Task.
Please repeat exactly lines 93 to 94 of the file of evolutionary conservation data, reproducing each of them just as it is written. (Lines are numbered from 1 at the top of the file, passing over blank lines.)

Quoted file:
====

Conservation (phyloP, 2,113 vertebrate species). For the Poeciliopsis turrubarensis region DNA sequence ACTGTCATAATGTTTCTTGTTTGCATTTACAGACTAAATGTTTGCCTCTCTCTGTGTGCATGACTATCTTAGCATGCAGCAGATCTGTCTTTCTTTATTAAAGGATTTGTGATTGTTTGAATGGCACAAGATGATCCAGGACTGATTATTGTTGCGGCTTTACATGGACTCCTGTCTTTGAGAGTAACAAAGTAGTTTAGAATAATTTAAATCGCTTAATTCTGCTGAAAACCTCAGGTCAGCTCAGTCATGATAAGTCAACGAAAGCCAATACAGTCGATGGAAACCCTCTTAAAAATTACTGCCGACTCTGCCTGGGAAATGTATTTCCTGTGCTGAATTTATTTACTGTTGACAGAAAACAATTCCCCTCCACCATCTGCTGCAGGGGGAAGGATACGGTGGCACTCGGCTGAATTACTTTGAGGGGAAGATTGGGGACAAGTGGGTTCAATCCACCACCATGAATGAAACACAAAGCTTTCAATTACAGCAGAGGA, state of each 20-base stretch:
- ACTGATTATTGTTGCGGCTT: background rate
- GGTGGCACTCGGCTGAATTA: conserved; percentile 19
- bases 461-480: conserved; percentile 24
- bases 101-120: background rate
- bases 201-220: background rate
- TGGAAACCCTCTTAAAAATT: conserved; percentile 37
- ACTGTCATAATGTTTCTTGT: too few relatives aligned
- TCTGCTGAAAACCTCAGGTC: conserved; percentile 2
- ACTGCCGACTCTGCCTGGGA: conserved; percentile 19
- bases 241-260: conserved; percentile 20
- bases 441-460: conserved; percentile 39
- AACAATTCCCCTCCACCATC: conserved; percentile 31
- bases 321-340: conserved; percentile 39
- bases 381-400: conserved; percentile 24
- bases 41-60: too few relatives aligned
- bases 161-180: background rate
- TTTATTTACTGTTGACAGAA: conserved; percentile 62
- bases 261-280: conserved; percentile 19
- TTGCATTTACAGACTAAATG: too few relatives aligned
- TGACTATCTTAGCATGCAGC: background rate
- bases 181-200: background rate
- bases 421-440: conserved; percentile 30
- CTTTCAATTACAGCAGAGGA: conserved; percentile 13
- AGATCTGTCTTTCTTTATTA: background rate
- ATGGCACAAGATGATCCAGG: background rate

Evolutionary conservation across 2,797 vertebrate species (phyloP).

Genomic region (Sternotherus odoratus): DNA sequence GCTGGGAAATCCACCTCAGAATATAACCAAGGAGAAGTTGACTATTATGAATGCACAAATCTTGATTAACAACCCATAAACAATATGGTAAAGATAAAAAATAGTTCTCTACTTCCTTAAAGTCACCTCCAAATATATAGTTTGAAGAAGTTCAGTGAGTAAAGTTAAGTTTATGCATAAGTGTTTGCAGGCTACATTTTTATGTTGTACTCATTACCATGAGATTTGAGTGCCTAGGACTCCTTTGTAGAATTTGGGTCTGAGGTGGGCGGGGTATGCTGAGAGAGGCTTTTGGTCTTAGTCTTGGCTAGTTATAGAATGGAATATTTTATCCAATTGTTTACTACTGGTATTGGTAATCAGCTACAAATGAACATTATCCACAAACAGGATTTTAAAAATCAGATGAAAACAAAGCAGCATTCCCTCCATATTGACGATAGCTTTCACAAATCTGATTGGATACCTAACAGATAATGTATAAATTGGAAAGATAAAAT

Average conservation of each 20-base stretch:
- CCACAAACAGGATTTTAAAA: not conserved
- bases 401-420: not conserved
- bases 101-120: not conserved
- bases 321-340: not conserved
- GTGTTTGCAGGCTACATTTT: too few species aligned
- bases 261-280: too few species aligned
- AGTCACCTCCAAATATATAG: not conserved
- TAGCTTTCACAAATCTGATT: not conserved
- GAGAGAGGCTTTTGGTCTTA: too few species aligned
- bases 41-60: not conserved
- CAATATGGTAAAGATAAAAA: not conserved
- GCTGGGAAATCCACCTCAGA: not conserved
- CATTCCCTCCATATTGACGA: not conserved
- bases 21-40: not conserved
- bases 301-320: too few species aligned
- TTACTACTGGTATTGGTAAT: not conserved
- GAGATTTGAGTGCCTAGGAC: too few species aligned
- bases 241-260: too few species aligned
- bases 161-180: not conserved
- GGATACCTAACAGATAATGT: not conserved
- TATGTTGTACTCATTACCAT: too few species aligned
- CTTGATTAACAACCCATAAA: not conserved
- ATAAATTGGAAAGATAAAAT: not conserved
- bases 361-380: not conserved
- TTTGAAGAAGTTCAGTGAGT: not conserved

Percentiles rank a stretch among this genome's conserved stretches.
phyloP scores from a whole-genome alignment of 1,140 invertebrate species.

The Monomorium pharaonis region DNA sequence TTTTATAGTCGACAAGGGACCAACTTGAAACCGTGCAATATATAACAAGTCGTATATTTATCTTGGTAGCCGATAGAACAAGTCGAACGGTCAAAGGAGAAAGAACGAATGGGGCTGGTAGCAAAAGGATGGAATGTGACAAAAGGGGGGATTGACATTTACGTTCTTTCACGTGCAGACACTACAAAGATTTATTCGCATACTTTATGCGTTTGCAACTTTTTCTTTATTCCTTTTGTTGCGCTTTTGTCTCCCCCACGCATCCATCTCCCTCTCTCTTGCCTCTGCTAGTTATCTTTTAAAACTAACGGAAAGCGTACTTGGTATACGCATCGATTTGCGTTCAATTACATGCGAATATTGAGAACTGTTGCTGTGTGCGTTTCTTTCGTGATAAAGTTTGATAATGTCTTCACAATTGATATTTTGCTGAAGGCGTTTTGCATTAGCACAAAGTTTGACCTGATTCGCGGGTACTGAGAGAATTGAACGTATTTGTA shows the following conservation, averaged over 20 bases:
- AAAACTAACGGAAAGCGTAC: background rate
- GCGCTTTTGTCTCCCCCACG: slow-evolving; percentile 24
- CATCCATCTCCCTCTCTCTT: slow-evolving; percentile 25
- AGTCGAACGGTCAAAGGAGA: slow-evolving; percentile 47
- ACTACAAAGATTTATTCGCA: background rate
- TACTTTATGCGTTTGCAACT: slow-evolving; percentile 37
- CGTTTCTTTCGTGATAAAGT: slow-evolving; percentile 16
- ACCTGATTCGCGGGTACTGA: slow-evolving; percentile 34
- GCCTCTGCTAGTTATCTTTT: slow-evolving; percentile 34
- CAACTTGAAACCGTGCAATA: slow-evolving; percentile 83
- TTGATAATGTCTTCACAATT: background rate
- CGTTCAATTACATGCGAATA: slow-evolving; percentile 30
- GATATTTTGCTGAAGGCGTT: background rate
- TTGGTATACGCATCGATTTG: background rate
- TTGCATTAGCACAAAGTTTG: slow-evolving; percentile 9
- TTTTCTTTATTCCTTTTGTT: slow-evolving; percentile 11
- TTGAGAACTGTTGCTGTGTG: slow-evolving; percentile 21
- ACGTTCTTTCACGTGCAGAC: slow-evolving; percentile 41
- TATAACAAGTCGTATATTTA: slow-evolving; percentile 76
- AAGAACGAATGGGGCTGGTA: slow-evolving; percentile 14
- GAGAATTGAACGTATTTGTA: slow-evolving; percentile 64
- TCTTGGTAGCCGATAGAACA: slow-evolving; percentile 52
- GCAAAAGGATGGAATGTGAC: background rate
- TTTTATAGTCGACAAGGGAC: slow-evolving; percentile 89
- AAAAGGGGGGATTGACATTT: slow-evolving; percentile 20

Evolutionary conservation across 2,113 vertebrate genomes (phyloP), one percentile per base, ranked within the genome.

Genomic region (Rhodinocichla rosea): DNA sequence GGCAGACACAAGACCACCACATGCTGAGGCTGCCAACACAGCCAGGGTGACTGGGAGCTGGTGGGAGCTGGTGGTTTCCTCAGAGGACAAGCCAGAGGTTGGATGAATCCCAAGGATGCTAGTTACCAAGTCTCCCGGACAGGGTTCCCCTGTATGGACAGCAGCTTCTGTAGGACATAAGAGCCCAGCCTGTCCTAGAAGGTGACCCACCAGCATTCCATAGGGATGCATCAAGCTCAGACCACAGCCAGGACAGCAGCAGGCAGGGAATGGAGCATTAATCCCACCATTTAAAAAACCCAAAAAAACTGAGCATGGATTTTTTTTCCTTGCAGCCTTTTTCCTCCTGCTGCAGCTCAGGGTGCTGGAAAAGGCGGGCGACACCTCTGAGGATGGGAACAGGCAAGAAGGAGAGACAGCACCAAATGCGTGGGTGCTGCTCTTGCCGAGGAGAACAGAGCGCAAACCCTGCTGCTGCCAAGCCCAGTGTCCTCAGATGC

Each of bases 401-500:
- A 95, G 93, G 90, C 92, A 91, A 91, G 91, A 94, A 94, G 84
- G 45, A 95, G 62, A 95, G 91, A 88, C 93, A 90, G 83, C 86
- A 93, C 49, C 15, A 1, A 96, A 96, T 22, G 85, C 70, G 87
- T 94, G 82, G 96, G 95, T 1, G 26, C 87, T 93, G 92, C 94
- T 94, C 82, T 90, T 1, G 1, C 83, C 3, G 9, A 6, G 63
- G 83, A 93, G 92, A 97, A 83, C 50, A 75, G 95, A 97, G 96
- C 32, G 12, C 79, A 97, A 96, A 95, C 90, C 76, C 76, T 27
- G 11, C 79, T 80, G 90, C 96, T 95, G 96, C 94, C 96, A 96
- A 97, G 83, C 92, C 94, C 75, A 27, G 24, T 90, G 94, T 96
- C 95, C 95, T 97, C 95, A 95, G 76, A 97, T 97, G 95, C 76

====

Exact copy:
- G 11, C 79, T 80, G 90, C 96, T 95, G 96, C 94, C 96, A 96
- A 97, G 83, C 92, C 94, C 75, A 27, G 24, T 90, G 94, T 96